This was a tactical mistake for it enabled Thesiger to find a majority for his amendments and so ironically the Bill was strengthened in the face of Government opposition. The debate on the third reading was cut short by accident – for the debating powers of the opponents were not yet exhausted – and the Bill was finally passed on July 4th by 263 to 46, with Irish Catholic members still abstaining.63
The House of Lords disposed of the Bill after three nights of brisk debate. The opposition to it came largely from Peelite peers, Lord Aberdeen, the Duke of Newcastle, Viscount Canning and the Earl of St. Germans, joined strenuously, by Lord Monteagles, a former Whig Minister, but the Bill passed its second reading by 265 to 38 including proxies.64 In the final debate Lord Lansdowne, the Government leader, made the interesting admission that had the Pope informed the Government of his intentions and made certain adjustments in the wording of the proposed episcopal titles there would have been no objection to his action. After six months debate “papal aggression” apparently amounted to no more than the way in which an inherently harmless act was done. The minority of opponents in the Lords felt so strongly about this anomaly that they entered two lengthy protests, each signed by thirteen peers, the second group mostly Peelites.65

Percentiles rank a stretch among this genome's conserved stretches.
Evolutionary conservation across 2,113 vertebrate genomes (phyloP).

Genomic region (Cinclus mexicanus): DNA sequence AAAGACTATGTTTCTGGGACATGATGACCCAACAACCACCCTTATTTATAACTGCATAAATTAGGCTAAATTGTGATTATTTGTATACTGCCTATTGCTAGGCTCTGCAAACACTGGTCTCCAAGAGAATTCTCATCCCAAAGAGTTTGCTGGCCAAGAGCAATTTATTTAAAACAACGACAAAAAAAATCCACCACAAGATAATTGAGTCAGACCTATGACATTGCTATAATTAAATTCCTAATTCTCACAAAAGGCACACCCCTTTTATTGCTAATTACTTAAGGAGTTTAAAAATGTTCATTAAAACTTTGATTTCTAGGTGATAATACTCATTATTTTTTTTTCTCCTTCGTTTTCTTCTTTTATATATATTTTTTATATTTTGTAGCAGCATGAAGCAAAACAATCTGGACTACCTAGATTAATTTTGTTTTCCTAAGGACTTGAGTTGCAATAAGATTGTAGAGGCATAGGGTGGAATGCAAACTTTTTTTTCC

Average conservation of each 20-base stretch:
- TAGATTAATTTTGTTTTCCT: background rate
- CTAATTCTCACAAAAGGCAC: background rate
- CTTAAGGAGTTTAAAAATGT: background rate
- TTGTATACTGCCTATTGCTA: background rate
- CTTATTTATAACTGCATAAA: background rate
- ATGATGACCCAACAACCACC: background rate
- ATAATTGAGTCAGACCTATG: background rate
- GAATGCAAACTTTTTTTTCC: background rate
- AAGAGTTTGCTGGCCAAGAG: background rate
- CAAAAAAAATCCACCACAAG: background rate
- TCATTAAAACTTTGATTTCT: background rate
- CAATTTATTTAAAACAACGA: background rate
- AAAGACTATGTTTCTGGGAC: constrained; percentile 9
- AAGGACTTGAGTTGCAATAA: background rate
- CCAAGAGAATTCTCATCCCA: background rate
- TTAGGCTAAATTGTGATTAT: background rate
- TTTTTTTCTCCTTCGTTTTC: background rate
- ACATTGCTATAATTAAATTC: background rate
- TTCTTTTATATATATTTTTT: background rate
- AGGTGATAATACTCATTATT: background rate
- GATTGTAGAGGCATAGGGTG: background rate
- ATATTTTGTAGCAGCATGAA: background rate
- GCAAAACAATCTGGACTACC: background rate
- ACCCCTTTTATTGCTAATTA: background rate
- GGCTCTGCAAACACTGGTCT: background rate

The sequel may be shortly told. The Pope continued to appoint English bishops, but as forecast the much debated legislation was never put into operation. Eventually, when its most formidable opponent found himself in Lord John’s shoes, the Act was quietly repealed, but by that time Gladstone was disestablishing the Anglican Church of Ireland and an Ecclesiastical Titles Act was as archaic as an Elizabethan penal law. Happily it never operated with the same effect.
1For these events see Wilfrid Ward, The Life and Times of Cardinal Wiseman (London, 1912), I, chaps. xvi and xvii; Rt. Rev. Bernard Ward, The Sequel to Catholic Emancipation (London, 1915), II, chaps. xvi.xviii, and xxxi.